Brian Lees: The transparency provided by this information allows the buy-side to keep its finger on the pulse of its orders in real time and enriches trade data. This should also create opportunities for additional post-trade analysis. For the broker, the ability to deliver this information in a consistent manner should reduce the proliferation of client-specific data translation requests that are costly to maintain. We therefore see this as a win-win situation.
FIXGlobal: Where do you anticipate hurdles in achieving adoption for the Execution Venue best practices?
Bill Rosner: We believe the biggest hurdle will be making sure each execution venue, without exception, is represented by an ISO Market Identifier Code (MIC). This is particularly important where dark pools, especially those run by the sell-sides, come into play. That’s where visibility gets murky. The Execution Venue Working Group is committed to reducing these gaps in visibility by consistently screening the data we receive and providing feedback to the sell-side community.
Lee Saba: One major hurdle is having all execution venues listed with the ISO MIC standard. Through our analysis we found active execution venues that have yet to register a MIC. Some venues have lit and dark books and we would like to know exactly where we printed. At a later date we may define FIX workflows for all non-ISO executions but we’ll save that for the future. One last thought, before receiving the new execution data, I highly recommend testing with your counterparty as there will be some work to calibrate their systems to handle the new FIX tags.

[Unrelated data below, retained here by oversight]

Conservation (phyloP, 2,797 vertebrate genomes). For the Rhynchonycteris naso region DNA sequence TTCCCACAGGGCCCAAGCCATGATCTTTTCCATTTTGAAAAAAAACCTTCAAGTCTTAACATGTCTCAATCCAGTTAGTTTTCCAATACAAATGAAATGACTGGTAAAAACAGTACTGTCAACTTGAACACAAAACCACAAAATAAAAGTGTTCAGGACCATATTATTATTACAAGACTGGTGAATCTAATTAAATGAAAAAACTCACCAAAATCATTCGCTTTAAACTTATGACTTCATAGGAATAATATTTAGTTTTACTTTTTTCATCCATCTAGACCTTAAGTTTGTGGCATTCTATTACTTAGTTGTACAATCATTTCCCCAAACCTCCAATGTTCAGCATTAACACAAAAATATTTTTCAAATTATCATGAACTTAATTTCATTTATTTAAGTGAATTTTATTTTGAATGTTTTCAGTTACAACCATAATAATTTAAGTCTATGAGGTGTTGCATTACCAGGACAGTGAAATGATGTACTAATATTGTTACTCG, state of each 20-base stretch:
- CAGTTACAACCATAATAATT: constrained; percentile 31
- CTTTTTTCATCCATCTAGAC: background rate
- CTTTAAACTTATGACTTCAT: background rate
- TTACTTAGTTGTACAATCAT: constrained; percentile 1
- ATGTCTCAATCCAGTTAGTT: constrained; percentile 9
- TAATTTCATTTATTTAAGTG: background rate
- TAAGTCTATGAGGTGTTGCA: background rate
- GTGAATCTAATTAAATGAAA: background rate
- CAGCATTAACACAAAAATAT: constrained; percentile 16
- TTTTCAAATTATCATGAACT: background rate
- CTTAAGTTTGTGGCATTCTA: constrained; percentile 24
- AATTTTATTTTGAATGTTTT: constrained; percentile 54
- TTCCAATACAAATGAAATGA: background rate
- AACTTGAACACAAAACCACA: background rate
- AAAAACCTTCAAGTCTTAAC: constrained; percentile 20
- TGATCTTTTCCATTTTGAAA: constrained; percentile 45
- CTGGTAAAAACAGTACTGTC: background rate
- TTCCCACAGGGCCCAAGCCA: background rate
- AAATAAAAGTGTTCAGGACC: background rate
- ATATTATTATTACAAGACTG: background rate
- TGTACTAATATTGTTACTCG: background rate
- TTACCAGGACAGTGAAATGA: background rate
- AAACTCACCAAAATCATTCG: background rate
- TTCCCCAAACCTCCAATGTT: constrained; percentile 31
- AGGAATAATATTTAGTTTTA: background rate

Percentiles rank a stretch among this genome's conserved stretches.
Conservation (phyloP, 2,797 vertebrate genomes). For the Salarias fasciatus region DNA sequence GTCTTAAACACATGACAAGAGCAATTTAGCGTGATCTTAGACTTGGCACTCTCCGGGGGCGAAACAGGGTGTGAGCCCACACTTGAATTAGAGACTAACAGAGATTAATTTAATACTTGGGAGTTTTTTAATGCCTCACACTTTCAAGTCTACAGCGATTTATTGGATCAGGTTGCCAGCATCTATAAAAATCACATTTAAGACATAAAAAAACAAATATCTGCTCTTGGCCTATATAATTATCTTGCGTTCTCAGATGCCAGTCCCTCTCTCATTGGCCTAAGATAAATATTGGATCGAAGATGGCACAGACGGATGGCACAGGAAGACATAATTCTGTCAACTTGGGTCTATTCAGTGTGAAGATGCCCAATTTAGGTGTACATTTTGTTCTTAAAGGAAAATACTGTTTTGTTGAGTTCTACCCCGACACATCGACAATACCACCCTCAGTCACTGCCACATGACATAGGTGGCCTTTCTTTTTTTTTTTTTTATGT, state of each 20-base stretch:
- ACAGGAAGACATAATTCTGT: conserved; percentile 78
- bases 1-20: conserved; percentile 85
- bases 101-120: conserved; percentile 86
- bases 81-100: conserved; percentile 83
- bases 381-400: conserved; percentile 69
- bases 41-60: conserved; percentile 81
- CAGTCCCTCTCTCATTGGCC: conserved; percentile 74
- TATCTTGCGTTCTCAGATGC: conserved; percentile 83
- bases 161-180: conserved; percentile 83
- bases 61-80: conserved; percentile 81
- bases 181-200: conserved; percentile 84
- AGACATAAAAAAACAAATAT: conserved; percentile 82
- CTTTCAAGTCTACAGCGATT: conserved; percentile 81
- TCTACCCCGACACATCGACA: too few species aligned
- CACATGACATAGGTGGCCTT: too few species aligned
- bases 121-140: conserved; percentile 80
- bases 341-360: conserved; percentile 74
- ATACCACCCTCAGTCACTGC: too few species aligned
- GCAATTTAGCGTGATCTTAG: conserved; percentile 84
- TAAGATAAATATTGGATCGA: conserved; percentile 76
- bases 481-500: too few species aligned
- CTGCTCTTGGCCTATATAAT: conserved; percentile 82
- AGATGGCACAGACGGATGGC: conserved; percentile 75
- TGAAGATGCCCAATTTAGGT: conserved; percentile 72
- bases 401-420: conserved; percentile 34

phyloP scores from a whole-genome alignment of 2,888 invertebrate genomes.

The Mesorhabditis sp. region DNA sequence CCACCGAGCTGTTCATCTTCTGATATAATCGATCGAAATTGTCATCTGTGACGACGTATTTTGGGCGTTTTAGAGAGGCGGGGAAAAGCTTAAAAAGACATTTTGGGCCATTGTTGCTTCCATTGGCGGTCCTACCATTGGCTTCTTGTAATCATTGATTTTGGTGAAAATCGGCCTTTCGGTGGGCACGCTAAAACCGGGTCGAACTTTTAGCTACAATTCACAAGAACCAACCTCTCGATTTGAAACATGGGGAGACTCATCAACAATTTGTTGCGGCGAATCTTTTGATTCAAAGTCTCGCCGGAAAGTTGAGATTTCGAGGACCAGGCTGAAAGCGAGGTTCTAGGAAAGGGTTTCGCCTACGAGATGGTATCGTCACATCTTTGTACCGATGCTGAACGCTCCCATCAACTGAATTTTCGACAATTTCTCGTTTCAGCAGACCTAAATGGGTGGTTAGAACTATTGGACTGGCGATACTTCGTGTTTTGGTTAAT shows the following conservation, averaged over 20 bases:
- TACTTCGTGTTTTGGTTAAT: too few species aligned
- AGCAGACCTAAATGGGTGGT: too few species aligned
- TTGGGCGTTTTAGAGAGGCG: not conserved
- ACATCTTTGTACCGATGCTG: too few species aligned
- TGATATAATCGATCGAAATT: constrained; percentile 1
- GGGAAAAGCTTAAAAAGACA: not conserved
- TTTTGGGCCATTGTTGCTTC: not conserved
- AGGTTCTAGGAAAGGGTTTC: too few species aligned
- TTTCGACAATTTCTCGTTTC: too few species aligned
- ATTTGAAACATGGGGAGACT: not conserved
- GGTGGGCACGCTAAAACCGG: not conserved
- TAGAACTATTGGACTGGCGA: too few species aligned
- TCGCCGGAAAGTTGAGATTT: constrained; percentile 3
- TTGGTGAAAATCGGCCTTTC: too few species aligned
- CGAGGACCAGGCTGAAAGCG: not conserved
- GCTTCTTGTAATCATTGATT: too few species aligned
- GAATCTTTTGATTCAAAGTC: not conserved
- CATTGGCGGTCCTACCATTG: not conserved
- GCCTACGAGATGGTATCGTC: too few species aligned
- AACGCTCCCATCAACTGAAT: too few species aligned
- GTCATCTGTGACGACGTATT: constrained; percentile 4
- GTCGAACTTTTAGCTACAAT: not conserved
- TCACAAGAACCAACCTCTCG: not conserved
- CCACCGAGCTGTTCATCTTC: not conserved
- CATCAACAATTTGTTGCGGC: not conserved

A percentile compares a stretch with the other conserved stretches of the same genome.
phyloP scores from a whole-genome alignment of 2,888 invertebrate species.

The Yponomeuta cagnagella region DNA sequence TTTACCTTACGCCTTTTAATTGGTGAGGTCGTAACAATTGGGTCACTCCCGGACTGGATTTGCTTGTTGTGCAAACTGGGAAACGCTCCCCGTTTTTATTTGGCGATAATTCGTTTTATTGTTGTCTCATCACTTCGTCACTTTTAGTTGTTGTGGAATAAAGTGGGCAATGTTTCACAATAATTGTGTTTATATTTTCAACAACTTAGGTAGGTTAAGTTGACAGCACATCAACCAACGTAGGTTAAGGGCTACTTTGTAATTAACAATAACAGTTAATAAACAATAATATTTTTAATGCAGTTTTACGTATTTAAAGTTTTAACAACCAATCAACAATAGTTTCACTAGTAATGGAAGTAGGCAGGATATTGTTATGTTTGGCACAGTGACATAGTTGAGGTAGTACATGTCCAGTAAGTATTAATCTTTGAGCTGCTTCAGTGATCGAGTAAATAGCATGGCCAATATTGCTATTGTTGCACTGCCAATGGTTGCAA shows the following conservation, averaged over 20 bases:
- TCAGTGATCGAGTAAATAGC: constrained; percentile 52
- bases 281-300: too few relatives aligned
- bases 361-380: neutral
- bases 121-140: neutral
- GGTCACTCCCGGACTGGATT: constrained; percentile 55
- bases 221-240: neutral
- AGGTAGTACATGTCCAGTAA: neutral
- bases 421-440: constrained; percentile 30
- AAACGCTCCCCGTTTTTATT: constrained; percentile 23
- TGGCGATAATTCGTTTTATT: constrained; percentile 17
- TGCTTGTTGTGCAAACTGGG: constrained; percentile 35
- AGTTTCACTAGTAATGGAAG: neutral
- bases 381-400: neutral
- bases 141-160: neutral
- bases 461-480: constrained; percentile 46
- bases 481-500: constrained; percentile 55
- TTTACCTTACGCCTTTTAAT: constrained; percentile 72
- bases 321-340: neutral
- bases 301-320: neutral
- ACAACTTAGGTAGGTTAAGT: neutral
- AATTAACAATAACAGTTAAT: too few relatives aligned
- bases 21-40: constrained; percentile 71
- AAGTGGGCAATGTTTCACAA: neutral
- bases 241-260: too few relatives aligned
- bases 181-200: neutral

Brian Lees: The biggest hurdle is likely to be achieving a high percentage of ISO MIC registration among the venues that are out there, and doing so in a way that distinguishes between dark and lit books. In general we anticipate that once this information starts to be collected in earnest, some adjustments will be necessary to iron out any wrinkles that develop. One area of uncertainty is whether this information will be consistently provided in situations where one venue routes out to another. The working group briefly discussed this but decided to defer the topic to a later time.